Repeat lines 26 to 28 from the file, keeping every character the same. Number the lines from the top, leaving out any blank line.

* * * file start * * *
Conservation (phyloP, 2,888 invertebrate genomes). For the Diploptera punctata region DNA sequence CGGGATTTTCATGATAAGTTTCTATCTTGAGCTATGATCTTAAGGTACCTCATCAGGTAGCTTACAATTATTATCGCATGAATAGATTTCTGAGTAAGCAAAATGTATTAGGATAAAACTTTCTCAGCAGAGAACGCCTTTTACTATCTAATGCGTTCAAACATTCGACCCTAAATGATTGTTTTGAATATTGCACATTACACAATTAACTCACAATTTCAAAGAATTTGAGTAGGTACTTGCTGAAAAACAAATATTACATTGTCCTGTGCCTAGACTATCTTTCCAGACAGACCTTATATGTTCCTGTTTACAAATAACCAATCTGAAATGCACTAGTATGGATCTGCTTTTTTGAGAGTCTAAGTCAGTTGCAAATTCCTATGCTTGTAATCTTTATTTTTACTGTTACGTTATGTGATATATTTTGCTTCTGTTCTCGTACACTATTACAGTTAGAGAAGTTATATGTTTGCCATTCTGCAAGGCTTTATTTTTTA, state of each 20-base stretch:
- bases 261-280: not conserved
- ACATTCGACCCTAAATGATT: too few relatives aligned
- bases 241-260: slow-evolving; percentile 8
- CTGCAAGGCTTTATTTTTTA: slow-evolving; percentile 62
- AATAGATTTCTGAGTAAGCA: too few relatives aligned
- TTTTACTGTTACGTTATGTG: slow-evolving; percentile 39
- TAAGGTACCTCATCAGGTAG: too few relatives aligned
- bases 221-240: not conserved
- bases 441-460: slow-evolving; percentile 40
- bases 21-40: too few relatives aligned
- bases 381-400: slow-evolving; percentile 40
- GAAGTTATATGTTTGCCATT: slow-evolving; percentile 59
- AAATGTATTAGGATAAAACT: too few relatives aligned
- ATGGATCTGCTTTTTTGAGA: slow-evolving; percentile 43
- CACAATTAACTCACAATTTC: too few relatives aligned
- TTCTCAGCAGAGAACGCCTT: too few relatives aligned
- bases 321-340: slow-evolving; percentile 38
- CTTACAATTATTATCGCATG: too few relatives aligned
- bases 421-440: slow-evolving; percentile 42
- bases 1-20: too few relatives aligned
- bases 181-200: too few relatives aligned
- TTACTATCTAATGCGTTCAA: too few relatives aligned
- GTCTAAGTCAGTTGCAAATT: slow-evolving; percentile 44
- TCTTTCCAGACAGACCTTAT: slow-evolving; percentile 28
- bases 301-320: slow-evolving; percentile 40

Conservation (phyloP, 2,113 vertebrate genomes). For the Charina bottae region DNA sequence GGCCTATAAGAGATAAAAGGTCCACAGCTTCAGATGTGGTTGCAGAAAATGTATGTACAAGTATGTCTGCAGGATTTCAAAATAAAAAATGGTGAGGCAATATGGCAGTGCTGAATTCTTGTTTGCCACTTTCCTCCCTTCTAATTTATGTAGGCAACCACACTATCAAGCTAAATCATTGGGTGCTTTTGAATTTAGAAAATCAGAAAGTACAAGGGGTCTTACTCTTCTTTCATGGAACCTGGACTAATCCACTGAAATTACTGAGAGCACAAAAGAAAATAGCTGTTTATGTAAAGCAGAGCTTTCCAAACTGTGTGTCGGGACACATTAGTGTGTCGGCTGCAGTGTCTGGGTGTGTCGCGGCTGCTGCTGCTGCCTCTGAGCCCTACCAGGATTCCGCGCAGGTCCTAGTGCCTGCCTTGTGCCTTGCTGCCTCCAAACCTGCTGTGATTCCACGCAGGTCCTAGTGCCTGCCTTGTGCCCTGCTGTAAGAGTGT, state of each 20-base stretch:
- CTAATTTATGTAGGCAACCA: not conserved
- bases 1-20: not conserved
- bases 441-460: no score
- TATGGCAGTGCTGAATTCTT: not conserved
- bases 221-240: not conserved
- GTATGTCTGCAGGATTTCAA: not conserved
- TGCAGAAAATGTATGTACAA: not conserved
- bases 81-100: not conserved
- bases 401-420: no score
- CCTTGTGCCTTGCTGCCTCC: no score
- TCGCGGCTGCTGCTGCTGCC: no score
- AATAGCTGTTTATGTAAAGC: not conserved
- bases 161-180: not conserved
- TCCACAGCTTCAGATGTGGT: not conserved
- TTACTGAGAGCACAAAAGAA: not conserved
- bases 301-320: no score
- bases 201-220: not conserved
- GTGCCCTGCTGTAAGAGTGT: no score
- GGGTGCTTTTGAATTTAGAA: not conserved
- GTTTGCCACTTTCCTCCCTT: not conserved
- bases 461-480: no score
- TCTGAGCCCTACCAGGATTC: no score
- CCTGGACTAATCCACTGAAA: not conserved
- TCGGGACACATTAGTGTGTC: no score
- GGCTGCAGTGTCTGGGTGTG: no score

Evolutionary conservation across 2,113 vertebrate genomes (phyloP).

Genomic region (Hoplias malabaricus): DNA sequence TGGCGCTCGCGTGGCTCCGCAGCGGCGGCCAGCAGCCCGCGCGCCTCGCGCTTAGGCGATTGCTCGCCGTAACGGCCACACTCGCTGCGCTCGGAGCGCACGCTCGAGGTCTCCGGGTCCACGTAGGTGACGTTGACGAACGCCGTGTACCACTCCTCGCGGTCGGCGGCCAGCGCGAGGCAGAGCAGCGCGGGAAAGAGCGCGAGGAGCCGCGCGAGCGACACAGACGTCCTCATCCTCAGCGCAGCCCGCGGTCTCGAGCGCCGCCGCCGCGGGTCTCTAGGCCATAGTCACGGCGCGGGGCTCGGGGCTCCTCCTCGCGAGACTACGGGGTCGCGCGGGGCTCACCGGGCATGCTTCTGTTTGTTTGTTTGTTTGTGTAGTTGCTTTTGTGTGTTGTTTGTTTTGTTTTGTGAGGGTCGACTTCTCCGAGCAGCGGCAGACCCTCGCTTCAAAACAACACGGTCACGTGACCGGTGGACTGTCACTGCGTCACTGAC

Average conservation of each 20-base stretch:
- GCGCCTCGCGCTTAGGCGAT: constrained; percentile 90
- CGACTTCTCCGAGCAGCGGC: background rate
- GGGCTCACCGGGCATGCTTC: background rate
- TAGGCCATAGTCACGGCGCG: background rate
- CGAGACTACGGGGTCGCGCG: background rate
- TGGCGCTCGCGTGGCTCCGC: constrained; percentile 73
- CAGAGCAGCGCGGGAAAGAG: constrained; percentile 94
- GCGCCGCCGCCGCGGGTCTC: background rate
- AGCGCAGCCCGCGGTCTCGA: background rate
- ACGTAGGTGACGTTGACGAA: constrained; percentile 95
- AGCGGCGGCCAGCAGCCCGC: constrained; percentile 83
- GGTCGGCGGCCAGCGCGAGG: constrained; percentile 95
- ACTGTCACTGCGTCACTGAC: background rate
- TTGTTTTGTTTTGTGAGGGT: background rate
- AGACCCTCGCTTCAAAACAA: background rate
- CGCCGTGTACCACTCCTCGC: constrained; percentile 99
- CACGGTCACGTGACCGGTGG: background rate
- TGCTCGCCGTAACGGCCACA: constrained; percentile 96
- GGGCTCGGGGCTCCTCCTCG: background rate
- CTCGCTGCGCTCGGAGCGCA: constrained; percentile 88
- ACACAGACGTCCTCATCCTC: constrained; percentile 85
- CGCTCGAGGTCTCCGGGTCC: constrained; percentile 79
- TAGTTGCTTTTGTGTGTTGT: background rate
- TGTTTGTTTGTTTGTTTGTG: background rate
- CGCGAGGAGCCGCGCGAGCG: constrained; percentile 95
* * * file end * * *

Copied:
- bases 301-320: slow-evolving; percentile 40

Conservation (phyloP, 2,113 vertebrate genomes). For the Charina bottae region DNA sequence GGCCTATAAGAGATAAAAGGTCCACAGCTTCAGATGTGGTTGCAGAAAATGTATGTACAAGTATGTCTGCAGGATTTCAAAATAAAAAATGGTGAGGCAATATGGCAGTGCTGAATTCTTGTTTGCCACTTTCCTCCCTTCTAATTTATGTAGGCAACCACACTATCAAGCTAAATCATTGGGTGCTTTTGAATTTAGAAAATCAGAAAGTACAAGGGGTCTTACTCTTCTTTCATGGAACCTGGACTAATCCACTGAAATTACTGAGAGCACAAAAGAAAATAGCTGTTTATGTAAAGCAGAGCTTTCCAAACTGTGTGTCGGGACACATTAGTGTGTCGGCTGCAGTGTCTGGGTGTGTCGCGGCTGCTGCTGCTGCCTCTGAGCCCTACCAGGATTCCGCGCAGGTCCTAGTGCCTGCCTTGTGCCTTGCTGCCTCCAAACCTGCTGTGATTCCACGCAGGTCCTAGTGCCTGCCTTGTGCCCTGCTGTAAGAGTGT, state of each 20-base stretch:
- CTAATTTATGTAGGCAACCA: not conserved